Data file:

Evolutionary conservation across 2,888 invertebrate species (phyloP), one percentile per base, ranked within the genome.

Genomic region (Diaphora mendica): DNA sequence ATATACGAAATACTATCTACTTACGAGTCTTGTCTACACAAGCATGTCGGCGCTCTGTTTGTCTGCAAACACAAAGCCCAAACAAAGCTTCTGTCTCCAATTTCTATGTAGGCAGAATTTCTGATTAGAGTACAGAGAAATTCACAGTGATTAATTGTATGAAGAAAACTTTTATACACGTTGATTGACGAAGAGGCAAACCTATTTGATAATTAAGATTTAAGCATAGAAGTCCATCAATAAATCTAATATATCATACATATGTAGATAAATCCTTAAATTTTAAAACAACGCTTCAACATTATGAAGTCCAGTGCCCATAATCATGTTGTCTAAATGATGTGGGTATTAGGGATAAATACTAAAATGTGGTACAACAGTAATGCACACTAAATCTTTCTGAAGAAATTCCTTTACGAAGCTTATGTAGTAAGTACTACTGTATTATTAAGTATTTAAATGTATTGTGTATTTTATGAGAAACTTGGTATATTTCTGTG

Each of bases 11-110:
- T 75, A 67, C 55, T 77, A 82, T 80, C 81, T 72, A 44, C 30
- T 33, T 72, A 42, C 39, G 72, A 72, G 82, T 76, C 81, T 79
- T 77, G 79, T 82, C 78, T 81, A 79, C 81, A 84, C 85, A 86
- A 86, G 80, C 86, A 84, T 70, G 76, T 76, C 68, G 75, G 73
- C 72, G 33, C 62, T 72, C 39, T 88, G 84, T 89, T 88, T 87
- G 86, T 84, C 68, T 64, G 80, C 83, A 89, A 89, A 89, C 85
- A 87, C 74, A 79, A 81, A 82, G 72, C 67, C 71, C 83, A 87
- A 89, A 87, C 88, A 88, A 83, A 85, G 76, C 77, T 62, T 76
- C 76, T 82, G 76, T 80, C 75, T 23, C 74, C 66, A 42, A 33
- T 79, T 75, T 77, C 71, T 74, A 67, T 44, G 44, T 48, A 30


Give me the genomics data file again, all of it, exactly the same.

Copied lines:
Evolutionary conservation across 2,888 invertebrate species (phyloP), one percentile per base, ranked within the genome.

Genomic region (Diaphora mendica): DNA sequence ATATACGAAATACTATCTACTTACGAGTCTTGTCTACACAAGCATGTCGGCGCTCTGTTTGTCTGCAAACACAAAGCCCAAACAAAGCTTCTGTCTCCAATTTCTATGTAGGCAGAATTTCTGATTAGAGTACAGAGAAATTCACAGTGATTAATTGTATGAAGAAAACTTTTATACACGTTGATTGACGAAGAGGCAAACCTATTTGATAATTAAGATTTAAGCATAGAAGTCCATCAATAAATCTAATATATCATACATATGTAGATAAATCCTTAAATTTTAAAACAACGCTTCAACATTATGAAGTCCAGTGCCCATAATCATGTTGTCTAAATGATGTGGGTATTAGGGATAAATACTAAAATGTGGTACAACAGTAATGCACACTAAATCTTTCTGAAGAAATTCCTTTACGAAGCTTATGTAGTAAGTACTACTGTATTATTAAGTATTTAAATGTATTGTGTATTTTATGAGAAACTTGGTATATTTCTGTG

Each of bases 11-110:
- T 75, A 67, C 55, T 77, A 82, T 80, C 81, T 72, A 44, C 30
- T 33, T 72, A 42, C 39, G 72, A 72, G 82, T 76, C 81, T 79
- T 77, G 79, T 82, C 78, T 81, A 79, C 81, A 84, C 85, A 86
- A 86, G 80, C 86, A 84, T 70, G 76, T 76, C 68, G 75, G 73
- C 72, G 33, C 62, T 72, C 39, T 88, G 84, T 89, T 88, T 87
- G 86, T 84, C 68, T 64, G 80, C 83, A 89, A 89, A 89, C 85
- A 87, C 74, A 79, A 81, A 82, G 72, C 67, C 71, C 83, A 87
- A 89, A 87, C 88, A 88, A 83, A 85, G 76, C 77, T 62, T 76
- C 76, T 82, G 76, T 80, C 75, T 23, C 74, C 66, A 42, A 33
- T 79, T 75, T 77, C 71, T 74, A 67, T 44, G 44, T 48, A 30